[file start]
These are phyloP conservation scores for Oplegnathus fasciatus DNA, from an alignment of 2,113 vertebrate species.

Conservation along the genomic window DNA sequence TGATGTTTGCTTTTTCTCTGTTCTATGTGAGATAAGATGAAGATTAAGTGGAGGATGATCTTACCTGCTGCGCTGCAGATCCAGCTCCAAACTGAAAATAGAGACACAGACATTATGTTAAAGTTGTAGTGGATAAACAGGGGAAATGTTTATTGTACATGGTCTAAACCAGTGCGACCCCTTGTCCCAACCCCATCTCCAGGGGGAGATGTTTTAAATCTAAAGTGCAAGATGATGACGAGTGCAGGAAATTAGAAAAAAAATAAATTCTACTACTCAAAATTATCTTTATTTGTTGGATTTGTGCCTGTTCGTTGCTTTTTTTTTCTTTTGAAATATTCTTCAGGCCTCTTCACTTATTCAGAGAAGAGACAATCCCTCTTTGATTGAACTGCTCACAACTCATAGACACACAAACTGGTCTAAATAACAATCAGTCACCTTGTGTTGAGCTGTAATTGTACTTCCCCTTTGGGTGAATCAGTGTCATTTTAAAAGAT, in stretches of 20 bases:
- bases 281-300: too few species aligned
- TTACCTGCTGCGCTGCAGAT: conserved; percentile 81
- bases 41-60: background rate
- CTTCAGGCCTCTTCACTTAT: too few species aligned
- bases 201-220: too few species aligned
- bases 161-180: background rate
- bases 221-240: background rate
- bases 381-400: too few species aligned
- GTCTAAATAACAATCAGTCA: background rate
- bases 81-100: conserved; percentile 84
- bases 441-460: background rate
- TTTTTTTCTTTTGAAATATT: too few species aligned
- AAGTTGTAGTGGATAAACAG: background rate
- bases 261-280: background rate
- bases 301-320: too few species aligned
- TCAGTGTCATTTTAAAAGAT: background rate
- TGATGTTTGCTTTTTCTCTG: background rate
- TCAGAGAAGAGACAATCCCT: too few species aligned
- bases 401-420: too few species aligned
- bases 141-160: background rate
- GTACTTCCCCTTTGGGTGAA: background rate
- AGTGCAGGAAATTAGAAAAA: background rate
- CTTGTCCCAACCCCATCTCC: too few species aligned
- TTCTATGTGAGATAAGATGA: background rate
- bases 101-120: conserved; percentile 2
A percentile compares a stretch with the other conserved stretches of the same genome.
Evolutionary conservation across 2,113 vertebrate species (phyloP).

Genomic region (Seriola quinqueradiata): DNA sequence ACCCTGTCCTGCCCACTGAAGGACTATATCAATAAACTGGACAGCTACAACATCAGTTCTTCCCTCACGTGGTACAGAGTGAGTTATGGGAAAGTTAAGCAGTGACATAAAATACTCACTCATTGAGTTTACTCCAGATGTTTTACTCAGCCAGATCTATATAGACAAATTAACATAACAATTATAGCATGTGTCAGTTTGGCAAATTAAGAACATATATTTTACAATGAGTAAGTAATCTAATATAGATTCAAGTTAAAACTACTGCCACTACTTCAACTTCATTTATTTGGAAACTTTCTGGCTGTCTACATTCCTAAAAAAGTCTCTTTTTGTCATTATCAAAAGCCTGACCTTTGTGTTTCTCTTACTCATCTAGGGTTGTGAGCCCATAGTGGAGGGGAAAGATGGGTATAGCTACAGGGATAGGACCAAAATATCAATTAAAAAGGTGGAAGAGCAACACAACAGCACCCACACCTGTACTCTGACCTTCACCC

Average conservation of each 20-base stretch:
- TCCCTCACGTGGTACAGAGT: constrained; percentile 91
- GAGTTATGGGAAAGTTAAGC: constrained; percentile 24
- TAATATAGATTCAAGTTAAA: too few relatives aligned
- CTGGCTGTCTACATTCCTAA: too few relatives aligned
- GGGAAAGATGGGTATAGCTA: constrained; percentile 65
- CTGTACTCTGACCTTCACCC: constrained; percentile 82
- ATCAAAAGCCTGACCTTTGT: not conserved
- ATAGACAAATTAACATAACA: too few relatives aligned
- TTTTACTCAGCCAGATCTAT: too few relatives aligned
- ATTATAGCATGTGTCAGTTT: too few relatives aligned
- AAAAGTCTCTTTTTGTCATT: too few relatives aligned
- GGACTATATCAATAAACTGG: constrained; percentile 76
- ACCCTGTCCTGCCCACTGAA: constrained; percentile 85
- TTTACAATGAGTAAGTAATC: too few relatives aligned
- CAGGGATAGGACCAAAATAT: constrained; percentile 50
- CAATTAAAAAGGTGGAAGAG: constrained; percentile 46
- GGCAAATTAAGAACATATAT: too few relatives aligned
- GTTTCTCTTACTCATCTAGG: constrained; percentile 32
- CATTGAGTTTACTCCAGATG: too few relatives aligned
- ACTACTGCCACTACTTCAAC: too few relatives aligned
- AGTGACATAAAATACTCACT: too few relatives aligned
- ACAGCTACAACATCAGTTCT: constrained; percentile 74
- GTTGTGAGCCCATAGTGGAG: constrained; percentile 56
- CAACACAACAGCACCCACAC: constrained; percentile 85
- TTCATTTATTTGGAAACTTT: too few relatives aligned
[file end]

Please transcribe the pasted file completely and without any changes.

These are phyloP conservation scores for Oplegnathus fasciatus DNA, from an alignment of 2,113 vertebrate species.

Conservation along the genomic window DNA sequence TGATGTTTGCTTTTTCTCTGTTCTATGTGAGATAAGATGAAGATTAAGTGGAGGATGATCTTACCTGCTGCGCTGCAGATCCAGCTCCAAACTGAAAATAGAGACACAGACATTATGTTAAAGTTGTAGTGGATAAACAGGGGAAATGTTTATTGTACATGGTCTAAACCAGTGCGACCCCTTGTCCCAACCCCATCTCCAGGGGGAGATGTTTTAAATCTAAAGTGCAAGATGATGACGAGTGCAGGAAATTAGAAAAAAAATAAATTCTACTACTCAAAATTATCTTTATTTGTTGGATTTGTGCCTGTTCGTTGCTTTTTTTTTCTTTTGAAATATTCTTCAGGCCTCTTCACTTATTCAGAGAAGAGACAATCCCTCTTTGATTGAACTGCTCACAACTCATAGACACACAAACTGGTCTAAATAACAATCAGTCACCTTGTGTTGAGCTGTAATTGTACTTCCCCTTTGGGTGAATCAGTGTCATTTTAAAAGAT, in stretches of 20 bases:
- bases 281-300: too few species aligned
- TTACCTGCTGCGCTGCAGAT: conserved; percentile 81
- bases 41-60: background rate
- CTTCAGGCCTCTTCACTTAT: too few species aligned
- bases 201-220: too few species aligned
- bases 161-180: background rate
- bases 221-240: background rate
- bases 381-400: too few species aligned
- GTCTAAATAACAATCAGTCA: background rate
- bases 81-100: conserved; percentile 84
- bases 441-460: background rate
- TTTTTTTCTTTTGAAATATT: too few species aligned
- AAGTTGTAGTGGATAAACAG: background rate
- bases 261-280: background rate
- bases 301-320: too few species aligned
- TCAGTGTCATTTTAAAAGAT: background rate
- TGATGTTTGCTTTTTCTCTG: background rate
- TCAGAGAAGAGACAATCCCT: too few species aligned
- bases 401-420: too few species aligned
- bases 141-160: background rate
- GTACTTCCCCTTTGGGTGAA: background rate
- AGTGCAGGAAATTAGAAAAA: background rate
- CTTGTCCCAACCCCATCTCC: too few species aligned
- TTCTATGTGAGATAAGATGA: background rate
- bases 101-120: conserved; percentile 2
A percentile compares a stretch with the other conserved stretches of the same genome.
Evolutionary conservation across 2,113 vertebrate species (phyloP).

Genomic region (Seriola quinqueradiata): DNA sequence ACCCTGTCCTGCCCACTGAAGGACTATATCAATAAACTGGACAGCTACAACATCAGTTCTTCCCTCACGTGGTACAGAGTGAGTTATGGGAAAGTTAAGCAGTGACATAAAATACTCACTCATTGAGTTTACTCCAGATGTTTTACTCAGCCAGATCTATATAGACAAATTAACATAACAATTATAGCATGTGTCAGTTTGGCAAATTAAGAACATATATTTTACAATGAGTAAGTAATCTAATATAGATTCAAGTTAAAACTACTGCCACTACTTCAACTTCATTTATTTGGAAACTTTCTGGCTGTCTACATTCCTAAAAAAGTCTCTTTTTGTCATTATCAAAAGCCTGACCTTTGTGTTTCTCTTACTCATCTAGGGTTGTGAGCCCATAGTGGAGGGGAAAGATGGGTATAGCTACAGGGATAGGACCAAAATATCAATTAAAAAGGTGGAAGAGCAACACAACAGCACCCACACCTGTACTCTGACCTTCACCC

Average conservation of each 20-base stretch:
- TCCCTCACGTGGTACAGAGT: constrained; percentile 91
- GAGTTATGGGAAAGTTAAGC: constrained; percentile 24
- TAATATAGATTCAAGTTAAA: too few relatives aligned
- CTGGCTGTCTACATTCCTAA: too few relatives aligned
- GGGAAAGATGGGTATAGCTA: constrained; percentile 65
- CTGTACTCTGACCTTCACCC: constrained; percentile 82
- ATCAAAAGCCTGACCTTTGT: not conserved
- ATAGACAAATTAACATAACA: too few relatives aligned
- TTTTACTCAGCCAGATCTAT: too few relatives aligned
- ATTATAGCATGTGTCAGTTT: too few relatives aligned
- AAAAGTCTCTTTTTGTCATT: too few relatives aligned
- GGACTATATCAATAAACTGG: constrained; percentile 76
- ACCCTGTCCTGCCCACTGAA: constrained; percentile 85
- TTTACAATGAGTAAGTAATC: too few relatives aligned
- CAGGGATAGGACCAAAATAT: constrained; percentile 50
- CAATTAAAAAGGTGGAAGAG: constrained; percentile 46
- GGCAAATTAAGAACATATAT: too few relatives aligned
- GTTTCTCTTACTCATCTAGG: constrained; percentile 32
- CATTGAGTTTACTCCAGATG: too few relatives aligned
- ACTACTGCCACTACTTCAAC: too few relatives aligned
- AGTGACATAAAATACTCACT: too few relatives aligned
- ACAGCTACAACATCAGTTCT: constrained; percentile 74
- GTTGTGAGCCCATAGTGGAG: constrained; percentile 56
- CAACACAACAGCACCCACAC: constrained; percentile 85
- TTCATTTATTTGGAAACTTT: too few relatives aligned